So what does Elon think of this idea? He obviously doesn’t seem to like it.
Although he says that you’d have to transport large amounts of mass from planets, moons and, asteroids but wouldn’t that be more practical than dealing with all the problems on Mars? Especially since there’s little or no gravity to deal with when getting materials from an asteroid. It’s even been proposed to just hollow out an asteroid and build inside. Then you don’t have to move nearly as much.
Let’s look at some of the benefits and advantages of building in space, rather than on a new planet – Mars or any other planet or moon, for that matter.
One of the major drawbacks of solar on Earth is that it’s not very efficient thanks to the atmosphere and that part of the day has no daylight. It gets even worse in the northern latitudes where there’s not much sunlight much of the year.
In space, there’s no atmosphere or night-time to reduce the effectiveness of solar panels so the efficiency of panels is much greater.
Asteroids and the moon can be mined without pesky gravity getting in the way. NASA is working on a project to reduce the in space dependence on Earth resources.2 They’re exploring ways to produce fuel, water, oxygen, and building materials in space. This could make manufacturing in space even more cost-effective than on Earth for some industries.
If you build a new environment in space, you can regulate everything inside of it. Just like they do on the International Space Station. You can create a similar mixture of gases as those on Earth while micro-climates can simulate whatever kind of weather the inhabitants want. The weather could even be planned. Rain on Mondays. Sunny the rest of the week.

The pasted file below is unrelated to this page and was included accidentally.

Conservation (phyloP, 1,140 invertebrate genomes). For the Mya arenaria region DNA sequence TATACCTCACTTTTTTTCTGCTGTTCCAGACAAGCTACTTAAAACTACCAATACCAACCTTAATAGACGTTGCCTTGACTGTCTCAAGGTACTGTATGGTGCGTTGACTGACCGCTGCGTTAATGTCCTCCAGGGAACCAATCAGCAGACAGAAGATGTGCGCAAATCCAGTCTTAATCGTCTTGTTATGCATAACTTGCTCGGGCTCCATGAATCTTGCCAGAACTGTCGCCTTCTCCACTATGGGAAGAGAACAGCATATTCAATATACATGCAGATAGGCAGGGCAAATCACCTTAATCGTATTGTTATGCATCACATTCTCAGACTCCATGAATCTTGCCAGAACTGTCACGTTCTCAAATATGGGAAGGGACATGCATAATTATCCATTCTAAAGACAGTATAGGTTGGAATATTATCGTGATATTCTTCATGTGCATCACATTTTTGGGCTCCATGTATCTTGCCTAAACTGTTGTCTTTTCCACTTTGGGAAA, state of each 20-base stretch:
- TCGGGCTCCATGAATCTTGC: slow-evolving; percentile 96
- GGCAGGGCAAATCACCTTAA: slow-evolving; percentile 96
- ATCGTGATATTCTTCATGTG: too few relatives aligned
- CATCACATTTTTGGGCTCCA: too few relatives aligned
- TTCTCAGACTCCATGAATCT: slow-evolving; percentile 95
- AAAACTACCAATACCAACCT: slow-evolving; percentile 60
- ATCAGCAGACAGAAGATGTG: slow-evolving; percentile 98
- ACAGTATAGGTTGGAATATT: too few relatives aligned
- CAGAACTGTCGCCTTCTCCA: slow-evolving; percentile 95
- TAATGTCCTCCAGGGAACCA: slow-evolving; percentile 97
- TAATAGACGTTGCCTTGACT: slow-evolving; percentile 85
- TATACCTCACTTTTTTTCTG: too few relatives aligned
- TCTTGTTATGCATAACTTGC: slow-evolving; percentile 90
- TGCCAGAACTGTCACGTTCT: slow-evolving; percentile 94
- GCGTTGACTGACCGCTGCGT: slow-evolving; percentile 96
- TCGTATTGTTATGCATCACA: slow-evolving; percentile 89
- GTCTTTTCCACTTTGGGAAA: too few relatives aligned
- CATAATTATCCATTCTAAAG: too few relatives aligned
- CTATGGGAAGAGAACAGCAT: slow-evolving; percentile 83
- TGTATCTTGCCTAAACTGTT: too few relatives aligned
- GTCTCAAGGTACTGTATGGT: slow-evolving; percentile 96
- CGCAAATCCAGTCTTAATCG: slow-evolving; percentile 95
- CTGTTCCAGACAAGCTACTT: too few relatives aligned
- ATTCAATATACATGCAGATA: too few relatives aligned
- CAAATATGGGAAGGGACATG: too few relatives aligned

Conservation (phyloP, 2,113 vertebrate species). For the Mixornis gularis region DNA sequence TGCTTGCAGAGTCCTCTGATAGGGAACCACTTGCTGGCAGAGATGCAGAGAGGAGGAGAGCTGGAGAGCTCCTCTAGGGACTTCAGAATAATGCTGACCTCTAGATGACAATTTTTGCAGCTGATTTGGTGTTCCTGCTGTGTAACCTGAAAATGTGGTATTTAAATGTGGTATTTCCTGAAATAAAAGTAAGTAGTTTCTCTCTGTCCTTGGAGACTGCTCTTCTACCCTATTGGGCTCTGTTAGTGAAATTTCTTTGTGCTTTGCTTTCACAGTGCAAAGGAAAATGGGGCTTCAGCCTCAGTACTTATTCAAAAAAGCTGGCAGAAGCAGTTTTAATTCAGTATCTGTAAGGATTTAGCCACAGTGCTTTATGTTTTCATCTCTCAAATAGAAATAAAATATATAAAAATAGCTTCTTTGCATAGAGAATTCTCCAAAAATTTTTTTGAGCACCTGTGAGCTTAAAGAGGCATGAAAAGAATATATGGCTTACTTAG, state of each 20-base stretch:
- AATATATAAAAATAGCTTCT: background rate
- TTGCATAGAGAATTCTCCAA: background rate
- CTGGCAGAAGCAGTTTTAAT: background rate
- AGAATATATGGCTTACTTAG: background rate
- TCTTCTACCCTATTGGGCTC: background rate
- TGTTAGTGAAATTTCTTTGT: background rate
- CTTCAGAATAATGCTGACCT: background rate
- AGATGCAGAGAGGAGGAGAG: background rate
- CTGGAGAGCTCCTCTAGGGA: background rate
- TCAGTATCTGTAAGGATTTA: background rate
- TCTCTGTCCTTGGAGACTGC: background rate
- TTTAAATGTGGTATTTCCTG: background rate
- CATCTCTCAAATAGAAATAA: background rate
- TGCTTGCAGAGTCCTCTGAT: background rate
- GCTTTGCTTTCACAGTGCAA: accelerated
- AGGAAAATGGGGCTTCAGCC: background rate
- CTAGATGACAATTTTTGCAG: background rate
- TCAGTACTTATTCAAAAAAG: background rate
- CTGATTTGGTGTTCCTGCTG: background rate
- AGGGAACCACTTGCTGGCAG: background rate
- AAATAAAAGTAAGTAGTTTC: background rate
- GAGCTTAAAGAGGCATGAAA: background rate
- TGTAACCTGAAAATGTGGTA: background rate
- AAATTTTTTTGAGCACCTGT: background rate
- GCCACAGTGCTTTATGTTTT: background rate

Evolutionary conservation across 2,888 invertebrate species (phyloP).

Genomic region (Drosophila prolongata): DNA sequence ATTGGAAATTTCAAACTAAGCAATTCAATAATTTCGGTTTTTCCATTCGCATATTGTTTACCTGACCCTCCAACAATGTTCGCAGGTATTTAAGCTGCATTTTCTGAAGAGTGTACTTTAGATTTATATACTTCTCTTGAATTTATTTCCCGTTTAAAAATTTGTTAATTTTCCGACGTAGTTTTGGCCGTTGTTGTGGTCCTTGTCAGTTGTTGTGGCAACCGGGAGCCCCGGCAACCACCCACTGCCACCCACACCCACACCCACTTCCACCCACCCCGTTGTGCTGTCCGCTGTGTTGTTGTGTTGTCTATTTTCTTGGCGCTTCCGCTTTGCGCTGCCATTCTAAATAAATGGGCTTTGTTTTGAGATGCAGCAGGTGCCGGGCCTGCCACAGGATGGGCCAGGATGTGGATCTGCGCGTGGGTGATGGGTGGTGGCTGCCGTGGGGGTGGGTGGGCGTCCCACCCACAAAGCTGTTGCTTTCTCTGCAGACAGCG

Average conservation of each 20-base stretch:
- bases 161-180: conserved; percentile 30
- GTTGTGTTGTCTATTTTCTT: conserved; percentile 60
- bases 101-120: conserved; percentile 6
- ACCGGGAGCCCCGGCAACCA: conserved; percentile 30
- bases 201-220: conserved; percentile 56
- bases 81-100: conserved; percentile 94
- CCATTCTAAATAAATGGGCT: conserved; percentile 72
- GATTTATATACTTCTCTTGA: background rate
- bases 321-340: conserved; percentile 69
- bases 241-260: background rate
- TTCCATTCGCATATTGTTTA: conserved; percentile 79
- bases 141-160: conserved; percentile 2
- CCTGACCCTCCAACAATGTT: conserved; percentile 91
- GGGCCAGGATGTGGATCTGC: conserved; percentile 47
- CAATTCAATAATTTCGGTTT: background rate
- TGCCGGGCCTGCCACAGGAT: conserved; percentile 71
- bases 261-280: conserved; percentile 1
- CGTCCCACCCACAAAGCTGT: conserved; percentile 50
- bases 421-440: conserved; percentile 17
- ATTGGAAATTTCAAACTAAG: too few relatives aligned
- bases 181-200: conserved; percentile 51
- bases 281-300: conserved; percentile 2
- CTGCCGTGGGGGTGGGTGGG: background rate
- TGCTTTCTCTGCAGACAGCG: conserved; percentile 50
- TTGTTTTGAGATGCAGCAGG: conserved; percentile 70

Light would come in through the ends via large mirrors that could be turned away to simulate night-time and let the inhabitants look out into dark space. But also to let out heat for part of the day.
There are several effective ways to shield from radiation. One of the best is to put about a meter of water between humans and space. Water acts as a shield and since the station needs water storage anyway, it serves a dual purpose.
Using this equation we can figure out how fast our big can needs to turn to create simulated gravity: a=v²/r. It will only need to rotate 28 times every hour, so given its size, hopefully, that wouldn’t make anyone nauseous. Most testing needs to be done, but having some sort of gravity that simulates Earth is a huge advantage over living on the moon or Mars.
Of course, we need to take care of the Earth we’re on now. Expanding into space for some kind of “Plan B” is a really idiotic notion. Getting heavy industry into space will help better preserve Earth and keep it cleaner and less polluted. So yes, let’s take care of Earth, but also explore the options in space. After all, the space program has given us a lot of inventions to make life better here on Earth for everyone.
For all the reasons above, and more, the Bezos vision of humanity in space is more practical than Musk’s. Of course, those cylinders have to be built and will take a lot of effort. We’re a long way off from building anything like that in space, so I’m cheering on both SpaceX and Blue Origin as they and others continue to build our capabilities to explore the solar system in a variety of ways and pave the way for further exploration, knowledge and yes, even real estate.
Read why establishing colonies are Mars is impractical in Musk vs. Bezos in Space: Whose vision is better